Friday, February 22, 2008


Pakistan it seems is trying every subtle trick in the book to get India to take the Iranian gas which will flow in a pipeline to India through 704 kilometers of Pakistani territory in the states of Baluchistan and Sind. As per a news item in The Indian Express, China has said that it was interested in importing the additional gas originally meant for India if India did not join the project.

Is not that rider strange? It is fine by China if India gets the gas through Pakistan but China will need it only if India did not want it! Why are both the Chinese and the Pakistanis being so considerate to India’s energy needs?

I had, in an earlier post, brought out at length the grave security risks that India would expose itself to if it agreed to the proposed gas pipeline being touted as a “peace pipeline” by Pakistan. Earlier, the then Petroleum Minister, Mani Shankar Aiyer, was so aggressively promoting this pipeline that it would have been well on the way to becoming a reality had he still been the minister. He could never visualize any strategic threat to India from Pakistan because of the pipeline; the only danger he innocently saw was the possibility of militants blowing up the pipeline, to prevent which he proposed what he termed “crowd cover” to the pipeline by routing it through thickly populated parts of Baluchistan and Sind. 704 kilometers of non-stop crowd cover! Geography, anyone?

As per some reports, the proposed pipeline will carry 150 million cubic meters of gas per day out which two thirds will be for India. When fully operational, it will contribute towards generation of additional revenue of $10 billion per annum in North India. That part of the country will then become critically energy dependent on this gas and its economy will not be in a position to bear any disruption in its supply.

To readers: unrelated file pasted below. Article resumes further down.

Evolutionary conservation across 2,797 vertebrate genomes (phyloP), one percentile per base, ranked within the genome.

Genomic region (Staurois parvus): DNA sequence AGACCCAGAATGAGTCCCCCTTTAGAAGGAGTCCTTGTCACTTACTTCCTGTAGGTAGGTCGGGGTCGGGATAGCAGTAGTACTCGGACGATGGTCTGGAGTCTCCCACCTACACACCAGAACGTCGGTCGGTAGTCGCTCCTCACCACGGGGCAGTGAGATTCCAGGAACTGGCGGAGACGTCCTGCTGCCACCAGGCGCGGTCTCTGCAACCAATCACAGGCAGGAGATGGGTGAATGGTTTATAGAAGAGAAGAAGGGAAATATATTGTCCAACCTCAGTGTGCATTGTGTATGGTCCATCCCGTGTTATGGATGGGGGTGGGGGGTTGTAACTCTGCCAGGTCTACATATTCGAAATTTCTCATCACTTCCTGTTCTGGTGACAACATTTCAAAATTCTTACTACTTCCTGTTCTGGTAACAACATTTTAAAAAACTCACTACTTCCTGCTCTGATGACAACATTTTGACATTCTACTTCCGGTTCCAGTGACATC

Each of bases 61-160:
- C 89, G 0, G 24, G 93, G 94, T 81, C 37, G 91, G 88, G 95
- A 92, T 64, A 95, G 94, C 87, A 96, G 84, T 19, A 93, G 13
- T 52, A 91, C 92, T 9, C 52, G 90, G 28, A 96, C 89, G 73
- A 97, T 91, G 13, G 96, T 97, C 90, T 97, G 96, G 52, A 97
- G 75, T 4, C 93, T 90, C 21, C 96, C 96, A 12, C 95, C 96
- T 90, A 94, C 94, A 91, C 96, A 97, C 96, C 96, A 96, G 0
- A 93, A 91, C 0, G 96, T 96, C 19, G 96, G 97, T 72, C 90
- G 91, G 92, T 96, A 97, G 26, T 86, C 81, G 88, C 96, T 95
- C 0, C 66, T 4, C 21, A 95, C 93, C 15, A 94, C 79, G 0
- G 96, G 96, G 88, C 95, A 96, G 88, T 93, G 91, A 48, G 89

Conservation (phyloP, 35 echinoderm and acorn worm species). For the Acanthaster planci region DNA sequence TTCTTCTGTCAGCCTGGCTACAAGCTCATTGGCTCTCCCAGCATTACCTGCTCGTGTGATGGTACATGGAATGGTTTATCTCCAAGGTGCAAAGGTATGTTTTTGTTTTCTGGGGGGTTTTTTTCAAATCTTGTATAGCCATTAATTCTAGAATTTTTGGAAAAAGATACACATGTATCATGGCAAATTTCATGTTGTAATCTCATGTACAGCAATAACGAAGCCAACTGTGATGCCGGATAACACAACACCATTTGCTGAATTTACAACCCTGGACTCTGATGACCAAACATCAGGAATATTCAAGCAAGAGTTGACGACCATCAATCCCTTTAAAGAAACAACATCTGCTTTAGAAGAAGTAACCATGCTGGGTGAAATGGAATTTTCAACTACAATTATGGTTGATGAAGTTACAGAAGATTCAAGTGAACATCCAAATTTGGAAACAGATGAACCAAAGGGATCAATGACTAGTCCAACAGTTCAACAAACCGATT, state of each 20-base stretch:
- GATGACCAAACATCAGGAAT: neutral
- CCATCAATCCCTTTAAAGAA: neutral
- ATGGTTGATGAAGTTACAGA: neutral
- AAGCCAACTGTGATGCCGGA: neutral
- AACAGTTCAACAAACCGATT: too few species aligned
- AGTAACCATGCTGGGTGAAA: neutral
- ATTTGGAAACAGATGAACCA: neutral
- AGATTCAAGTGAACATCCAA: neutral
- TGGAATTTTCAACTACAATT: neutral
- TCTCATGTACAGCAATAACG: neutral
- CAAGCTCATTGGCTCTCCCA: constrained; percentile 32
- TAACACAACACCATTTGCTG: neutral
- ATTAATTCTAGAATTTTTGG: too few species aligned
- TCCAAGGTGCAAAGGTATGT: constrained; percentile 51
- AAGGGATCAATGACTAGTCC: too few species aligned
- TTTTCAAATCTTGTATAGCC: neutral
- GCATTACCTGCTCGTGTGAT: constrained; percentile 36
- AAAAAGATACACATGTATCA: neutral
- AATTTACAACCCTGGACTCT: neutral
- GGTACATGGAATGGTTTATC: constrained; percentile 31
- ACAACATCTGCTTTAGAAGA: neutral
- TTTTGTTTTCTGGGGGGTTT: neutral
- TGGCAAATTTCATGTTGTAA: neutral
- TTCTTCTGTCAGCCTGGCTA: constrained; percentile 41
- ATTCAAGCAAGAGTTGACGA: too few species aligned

India may not have realized the strategic advantage that will accrue to Pakistan if gas flows to India through that country, but Pakistan realized it long back. President Musharraf, a military man, familiar with subtle strategic matters, is not one to miss advantages which stare you in the face. Way back on June 23, 2000, he made a telling remark in reference to the pipeline: “God has given us this strategic location, the importance of which is fully emerging now.”

As I have highlighted in detail in my previous post, it is not without reason that Bangladesh, which has no outstanding disputes with India, has placed impossible conditions on India to allow a similar pipeline from Myanmar through its territory. Pakistan, India’s traditionally hostile neighbour, with a host of serious outstanding disputes, including the mother of them all, Kashmir, is surprisingly laying out the red carpet for the Iran pipeline!

Now even the Chinese are playing the good neighbours by offering to take the gas only if India does not want it! That is not the way the Chinese go about getting what they really want; that is the way they go about fooling unsuspecting neighbours into doing what they want them to do!

So, if the Chinese really want the Iranian gas through a pipeline which will pass through almost the whole of Pakistan and Pakistani Kashmir, cutting across extremely difficult terrain, India should be mighty pleased! The vulnerability that India would have been exposed to will be transferred in part to China and India will gain a strategic advantage, virtually overlooking the pipeline through much of its journey before it reaches China. In addition, the heavy additional cost of laying the pipeline may even otherwise make it uneconomical for China.

If China still wants the peace pipeline, India should let it go there without delay!